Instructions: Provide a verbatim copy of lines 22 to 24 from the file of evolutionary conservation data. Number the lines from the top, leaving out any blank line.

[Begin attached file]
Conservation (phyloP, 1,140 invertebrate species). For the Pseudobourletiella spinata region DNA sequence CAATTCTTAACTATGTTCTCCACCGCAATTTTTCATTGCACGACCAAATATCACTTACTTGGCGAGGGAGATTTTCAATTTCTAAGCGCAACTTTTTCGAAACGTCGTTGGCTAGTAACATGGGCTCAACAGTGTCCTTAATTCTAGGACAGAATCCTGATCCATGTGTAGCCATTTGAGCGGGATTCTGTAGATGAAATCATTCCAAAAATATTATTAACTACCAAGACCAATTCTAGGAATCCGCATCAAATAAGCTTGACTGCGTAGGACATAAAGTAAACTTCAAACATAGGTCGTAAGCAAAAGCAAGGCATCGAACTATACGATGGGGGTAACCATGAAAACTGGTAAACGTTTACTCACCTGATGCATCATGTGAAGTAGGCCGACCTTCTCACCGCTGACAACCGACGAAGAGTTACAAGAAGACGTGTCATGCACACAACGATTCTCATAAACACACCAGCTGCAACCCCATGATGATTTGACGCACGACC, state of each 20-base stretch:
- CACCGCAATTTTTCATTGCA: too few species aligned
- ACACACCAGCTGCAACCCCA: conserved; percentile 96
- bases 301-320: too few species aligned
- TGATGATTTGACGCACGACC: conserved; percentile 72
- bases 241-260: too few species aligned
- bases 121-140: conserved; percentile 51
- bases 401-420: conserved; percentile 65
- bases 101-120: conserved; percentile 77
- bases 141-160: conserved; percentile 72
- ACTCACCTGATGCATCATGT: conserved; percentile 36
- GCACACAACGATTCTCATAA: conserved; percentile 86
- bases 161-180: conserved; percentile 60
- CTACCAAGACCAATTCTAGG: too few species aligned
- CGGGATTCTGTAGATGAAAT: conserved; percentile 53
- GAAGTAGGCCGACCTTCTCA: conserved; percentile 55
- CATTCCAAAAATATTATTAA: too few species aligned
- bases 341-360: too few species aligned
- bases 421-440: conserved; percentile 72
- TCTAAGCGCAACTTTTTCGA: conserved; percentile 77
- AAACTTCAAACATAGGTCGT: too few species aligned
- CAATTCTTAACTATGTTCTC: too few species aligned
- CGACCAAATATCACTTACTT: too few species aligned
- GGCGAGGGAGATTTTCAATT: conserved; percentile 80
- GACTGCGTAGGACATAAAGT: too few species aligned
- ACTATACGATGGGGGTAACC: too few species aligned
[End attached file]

- CAATTCTTAACTATGTTCTC: too few species aligned
- CGACCAAATATCACTTACTT: too few species aligned
- GGCGAGGGAGATTTTCAATT: conserved; percentile 80